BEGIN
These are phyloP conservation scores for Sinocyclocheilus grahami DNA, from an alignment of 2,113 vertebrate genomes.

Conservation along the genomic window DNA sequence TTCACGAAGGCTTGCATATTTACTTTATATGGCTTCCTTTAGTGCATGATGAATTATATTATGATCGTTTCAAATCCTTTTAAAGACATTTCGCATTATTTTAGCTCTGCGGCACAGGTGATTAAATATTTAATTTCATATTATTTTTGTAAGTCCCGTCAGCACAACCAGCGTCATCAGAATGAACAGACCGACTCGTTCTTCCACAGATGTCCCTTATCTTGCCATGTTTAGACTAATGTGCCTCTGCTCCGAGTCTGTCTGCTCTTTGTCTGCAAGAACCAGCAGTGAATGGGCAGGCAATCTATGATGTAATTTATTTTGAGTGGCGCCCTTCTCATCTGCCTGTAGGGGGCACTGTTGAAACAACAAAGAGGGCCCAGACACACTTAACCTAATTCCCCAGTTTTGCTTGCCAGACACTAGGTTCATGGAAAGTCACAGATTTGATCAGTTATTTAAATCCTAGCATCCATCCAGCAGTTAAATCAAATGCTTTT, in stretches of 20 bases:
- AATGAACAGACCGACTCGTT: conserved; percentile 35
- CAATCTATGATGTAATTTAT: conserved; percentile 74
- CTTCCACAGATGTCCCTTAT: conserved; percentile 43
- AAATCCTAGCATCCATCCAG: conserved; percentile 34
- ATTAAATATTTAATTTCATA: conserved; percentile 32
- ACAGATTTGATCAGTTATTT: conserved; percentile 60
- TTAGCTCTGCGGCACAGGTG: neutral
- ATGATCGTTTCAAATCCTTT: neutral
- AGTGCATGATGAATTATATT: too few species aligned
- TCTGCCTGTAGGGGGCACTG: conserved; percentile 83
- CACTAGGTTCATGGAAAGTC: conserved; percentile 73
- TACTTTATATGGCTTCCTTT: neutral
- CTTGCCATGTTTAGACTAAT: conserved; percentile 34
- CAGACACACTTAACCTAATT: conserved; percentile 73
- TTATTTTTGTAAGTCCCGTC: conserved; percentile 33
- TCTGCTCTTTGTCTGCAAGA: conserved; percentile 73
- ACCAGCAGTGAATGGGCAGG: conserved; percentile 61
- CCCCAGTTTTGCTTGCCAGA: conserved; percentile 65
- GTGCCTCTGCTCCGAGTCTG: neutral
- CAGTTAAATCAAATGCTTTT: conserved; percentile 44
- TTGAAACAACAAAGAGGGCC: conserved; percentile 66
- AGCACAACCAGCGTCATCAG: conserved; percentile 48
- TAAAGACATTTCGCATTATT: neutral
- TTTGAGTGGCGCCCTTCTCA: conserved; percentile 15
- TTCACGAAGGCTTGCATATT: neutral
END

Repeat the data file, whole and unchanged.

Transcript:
These are phyloP conservation scores for Sinocyclocheilus grahami DNA, from an alignment of 2,113 vertebrate genomes.

Conservation along the genomic window DNA sequence TTCACGAAGGCTTGCATATTTACTTTATATGGCTTCCTTTAGTGCATGATGAATTATATTATGATCGTTTCAAATCCTTTTAAAGACATTTCGCATTATTTTAGCTCTGCGGCACAGGTGATTAAATATTTAATTTCATATTATTTTTGTAAGTCCCGTCAGCACAACCAGCGTCATCAGAATGAACAGACCGACTCGTTCTTCCACAGATGTCCCTTATCTTGCCATGTTTAGACTAATGTGCCTCTGCTCCGAGTCTGTCTGCTCTTTGTCTGCAAGAACCAGCAGTGAATGGGCAGGCAATCTATGATGTAATTTATTTTGAGTGGCGCCCTTCTCATCTGCCTGTAGGGGGCACTGTTGAAACAACAAAGAGGGCCCAGACACACTTAACCTAATTCCCCAGTTTTGCTTGCCAGACACTAGGTTCATGGAAAGTCACAGATTTGATCAGTTATTTAAATCCTAGCATCCATCCAGCAGTTAAATCAAATGCTTTT, in stretches of 20 bases:
- AATGAACAGACCGACTCGTT: conserved; percentile 35
- CAATCTATGATGTAATTTAT: conserved; percentile 74
- CTTCCACAGATGTCCCTTAT: conserved; percentile 43
- AAATCCTAGCATCCATCCAG: conserved; percentile 34
- ATTAAATATTTAATTTCATA: conserved; percentile 32
- ACAGATTTGATCAGTTATTT: conserved; percentile 60
- TTAGCTCTGCGGCACAGGTG: neutral
- ATGATCGTTTCAAATCCTTT: neutral
- AGTGCATGATGAATTATATT: too few species aligned
- TCTGCCTGTAGGGGGCACTG: conserved; percentile 83
- CACTAGGTTCATGGAAAGTC: conserved; percentile 73
- TACTTTATATGGCTTCCTTT: neutral
- CTTGCCATGTTTAGACTAAT: conserved; percentile 34
- CAGACACACTTAACCTAATT: conserved; percentile 73
- TTATTTTTGTAAGTCCCGTC: conserved; percentile 33
- TCTGCTCTTTGTCTGCAAGA: conserved; percentile 73
- ACCAGCAGTGAATGGGCAGG: conserved; percentile 61
- CCCCAGTTTTGCTTGCCAGA: conserved; percentile 65
- GTGCCTCTGCTCCGAGTCTG: neutral
- CAGTTAAATCAAATGCTTTT: conserved; percentile 44
- TTGAAACAACAAAGAGGGCC: conserved; percentile 66
- AGCACAACCAGCGTCATCAG: conserved; percentile 48
- TAAAGACATTTCGCATTATT: neutral
- TTTGAGTGGCGCCCTTCTCA: conserved; percentile 15
- TTCACGAAGGCTTGCATATT: neutral